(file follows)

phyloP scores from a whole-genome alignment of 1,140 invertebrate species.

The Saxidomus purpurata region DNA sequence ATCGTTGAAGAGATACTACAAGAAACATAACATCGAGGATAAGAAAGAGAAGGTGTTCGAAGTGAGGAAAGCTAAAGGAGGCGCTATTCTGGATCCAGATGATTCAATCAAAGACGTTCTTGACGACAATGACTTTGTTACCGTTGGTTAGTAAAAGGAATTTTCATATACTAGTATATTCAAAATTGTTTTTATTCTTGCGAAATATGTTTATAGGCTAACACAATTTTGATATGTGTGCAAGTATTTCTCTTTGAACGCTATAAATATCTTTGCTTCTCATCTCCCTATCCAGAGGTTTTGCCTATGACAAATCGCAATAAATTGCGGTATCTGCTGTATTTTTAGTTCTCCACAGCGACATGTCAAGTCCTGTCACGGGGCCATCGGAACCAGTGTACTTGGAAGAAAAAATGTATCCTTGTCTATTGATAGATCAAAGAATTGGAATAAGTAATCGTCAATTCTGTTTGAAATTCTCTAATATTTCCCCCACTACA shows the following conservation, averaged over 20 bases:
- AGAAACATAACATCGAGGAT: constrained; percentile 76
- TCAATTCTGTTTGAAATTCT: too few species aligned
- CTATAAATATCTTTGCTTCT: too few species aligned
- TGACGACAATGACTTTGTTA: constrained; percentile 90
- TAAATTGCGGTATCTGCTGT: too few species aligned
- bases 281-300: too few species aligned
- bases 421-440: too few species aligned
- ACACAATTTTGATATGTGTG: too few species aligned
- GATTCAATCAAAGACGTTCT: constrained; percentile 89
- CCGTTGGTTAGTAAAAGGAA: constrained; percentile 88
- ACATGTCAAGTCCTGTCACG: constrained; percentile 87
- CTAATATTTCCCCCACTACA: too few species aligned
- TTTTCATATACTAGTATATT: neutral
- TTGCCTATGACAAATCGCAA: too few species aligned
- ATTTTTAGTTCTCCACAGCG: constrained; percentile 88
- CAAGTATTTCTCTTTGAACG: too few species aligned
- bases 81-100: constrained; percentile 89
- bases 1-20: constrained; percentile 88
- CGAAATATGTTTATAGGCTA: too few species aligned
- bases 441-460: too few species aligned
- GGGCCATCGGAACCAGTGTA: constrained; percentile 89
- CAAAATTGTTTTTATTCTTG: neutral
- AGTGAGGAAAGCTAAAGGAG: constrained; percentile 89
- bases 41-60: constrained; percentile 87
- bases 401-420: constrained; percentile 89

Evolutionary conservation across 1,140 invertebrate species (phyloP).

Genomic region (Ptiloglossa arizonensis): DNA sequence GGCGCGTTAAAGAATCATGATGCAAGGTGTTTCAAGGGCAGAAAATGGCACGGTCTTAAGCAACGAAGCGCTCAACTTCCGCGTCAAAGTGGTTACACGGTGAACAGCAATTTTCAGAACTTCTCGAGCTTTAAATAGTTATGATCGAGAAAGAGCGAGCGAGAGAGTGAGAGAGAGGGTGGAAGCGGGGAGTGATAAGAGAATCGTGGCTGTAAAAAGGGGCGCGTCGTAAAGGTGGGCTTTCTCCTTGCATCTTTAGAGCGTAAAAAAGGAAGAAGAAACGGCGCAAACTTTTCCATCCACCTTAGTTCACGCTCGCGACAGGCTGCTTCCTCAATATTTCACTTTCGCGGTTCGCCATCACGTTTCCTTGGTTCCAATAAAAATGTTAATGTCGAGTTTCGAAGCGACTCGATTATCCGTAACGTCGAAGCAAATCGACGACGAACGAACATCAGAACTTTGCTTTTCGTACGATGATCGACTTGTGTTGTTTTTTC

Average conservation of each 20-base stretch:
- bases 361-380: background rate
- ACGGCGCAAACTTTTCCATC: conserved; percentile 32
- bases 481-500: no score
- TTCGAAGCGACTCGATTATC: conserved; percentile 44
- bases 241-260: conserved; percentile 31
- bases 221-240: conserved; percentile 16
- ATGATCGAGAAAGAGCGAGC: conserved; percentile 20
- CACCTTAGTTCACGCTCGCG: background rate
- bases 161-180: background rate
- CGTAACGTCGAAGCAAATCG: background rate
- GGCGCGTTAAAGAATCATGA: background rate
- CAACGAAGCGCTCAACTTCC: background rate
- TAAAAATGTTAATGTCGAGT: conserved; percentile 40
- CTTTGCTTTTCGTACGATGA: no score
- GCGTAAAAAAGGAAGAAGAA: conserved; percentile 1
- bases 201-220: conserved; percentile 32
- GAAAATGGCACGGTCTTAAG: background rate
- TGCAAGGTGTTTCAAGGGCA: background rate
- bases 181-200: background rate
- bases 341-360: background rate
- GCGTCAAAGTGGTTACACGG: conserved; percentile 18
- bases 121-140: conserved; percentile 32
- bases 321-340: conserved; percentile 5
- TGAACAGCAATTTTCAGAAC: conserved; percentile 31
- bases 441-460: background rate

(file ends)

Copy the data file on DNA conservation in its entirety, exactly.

phyloP scores from a whole-genome alignment of 1,140 invertebrate species.

The Saxidomus purpurata region DNA sequence ATCGTTGAAGAGATACTACAAGAAACATAACATCGAGGATAAGAAAGAGAAGGTGTTCGAAGTGAGGAAAGCTAAAGGAGGCGCTATTCTGGATCCAGATGATTCAATCAAAGACGTTCTTGACGACAATGACTTTGTTACCGTTGGTTAGTAAAAGGAATTTTCATATACTAGTATATTCAAAATTGTTTTTATTCTTGCGAAATATGTTTATAGGCTAACACAATTTTGATATGTGTGCAAGTATTTCTCTTTGAACGCTATAAATATCTTTGCTTCTCATCTCCCTATCCAGAGGTTTTGCCTATGACAAATCGCAATAAATTGCGGTATCTGCTGTATTTTTAGTTCTCCACAGCGACATGTCAAGTCCTGTCACGGGGCCATCGGAACCAGTGTACTTGGAAGAAAAAATGTATCCTTGTCTATTGATAGATCAAAGAATTGGAATAAGTAATCGTCAATTCTGTTTGAAATTCTCTAATATTTCCCCCACTACA shows the following conservation, averaged over 20 bases:
- AGAAACATAACATCGAGGAT: constrained; percentile 76
- TCAATTCTGTTTGAAATTCT: too few species aligned
- CTATAAATATCTTTGCTTCT: too few species aligned
- TGACGACAATGACTTTGTTA: constrained; percentile 90
- TAAATTGCGGTATCTGCTGT: too few species aligned
- bases 281-300: too few species aligned
- bases 421-440: too few species aligned
- ACACAATTTTGATATGTGTG: too few species aligned
- GATTCAATCAAAGACGTTCT: constrained; percentile 89
- CCGTTGGTTAGTAAAAGGAA: constrained; percentile 88
- ACATGTCAAGTCCTGTCACG: constrained; percentile 87
- CTAATATTTCCCCCACTACA: too few species aligned
- TTTTCATATACTAGTATATT: neutral
- TTGCCTATGACAAATCGCAA: too few species aligned
- ATTTTTAGTTCTCCACAGCG: constrained; percentile 88
- CAAGTATTTCTCTTTGAACG: too few species aligned
- bases 81-100: constrained; percentile 89
- bases 1-20: constrained; percentile 88
- CGAAATATGTTTATAGGCTA: too few species aligned
- bases 441-460: too few species aligned
- GGGCCATCGGAACCAGTGTA: constrained; percentile 89
- CAAAATTGTTTTTATTCTTG: neutral
- AGTGAGGAAAGCTAAAGGAG: constrained; percentile 89
- bases 41-60: constrained; percentile 87
- bases 401-420: constrained; percentile 89

Evolutionary conservation across 1,140 invertebrate species (phyloP).

Genomic region (Ptiloglossa arizonensis): DNA sequence GGCGCGTTAAAGAATCATGATGCAAGGTGTTTCAAGGGCAGAAAATGGCACGGTCTTAAGCAACGAAGCGCTCAACTTCCGCGTCAAAGTGGTTACACGGTGAACAGCAATTTTCAGAACTTCTCGAGCTTTAAATAGTTATGATCGAGAAAGAGCGAGCGAGAGAGTGAGAGAGAGGGTGGAAGCGGGGAGTGATAAGAGAATCGTGGCTGTAAAAAGGGGCGCGTCGTAAAGGTGGGCTTTCTCCTTGCATCTTTAGAGCGTAAAAAAGGAAGAAGAAACGGCGCAAACTTTTCCATCCACCTTAGTTCACGCTCGCGACAGGCTGCTTCCTCAATATTTCACTTTCGCGGTTCGCCATCACGTTTCCTTGGTTCCAATAAAAATGTTAATGTCGAGTTTCGAAGCGACTCGATTATCCGTAACGTCGAAGCAAATCGACGACGAACGAACATCAGAACTTTGCTTTTCGTACGATGATCGACTTGTGTTGTTTTTTC

Average conservation of each 20-base stretch:
- bases 361-380: background rate
- ACGGCGCAAACTTTTCCATC: conserved; percentile 32
- bases 481-500: no score
- TTCGAAGCGACTCGATTATC: conserved; percentile 44
- bases 241-260: conserved; percentile 31
- bases 221-240: conserved; percentile 16
- ATGATCGAGAAAGAGCGAGC: conserved; percentile 20
- CACCTTAGTTCACGCTCGCG: background rate
- bases 161-180: background rate
- CGTAACGTCGAAGCAAATCG: background rate
- GGCGCGTTAAAGAATCATGA: background rate
- CAACGAAGCGCTCAACTTCC: background rate
- TAAAAATGTTAATGTCGAGT: conserved; percentile 40
- CTTTGCTTTTCGTACGATGA: no score
- GCGTAAAAAAGGAAGAAGAA: conserved; percentile 1
- bases 201-220: conserved; percentile 32
- GAAAATGGCACGGTCTTAAG: background rate
- TGCAAGGTGTTTCAAGGGCA: background rate
- bases 181-200: background rate
- bases 341-360: background rate
- GCGTCAAAGTGGTTACACGG: conserved; percentile 18
- bases 121-140: conserved; percentile 32
- bases 321-340: conserved; percentile 5
- TGAACAGCAATTTTCAGAAC: conserved; percentile 31
- bases 441-460: background rate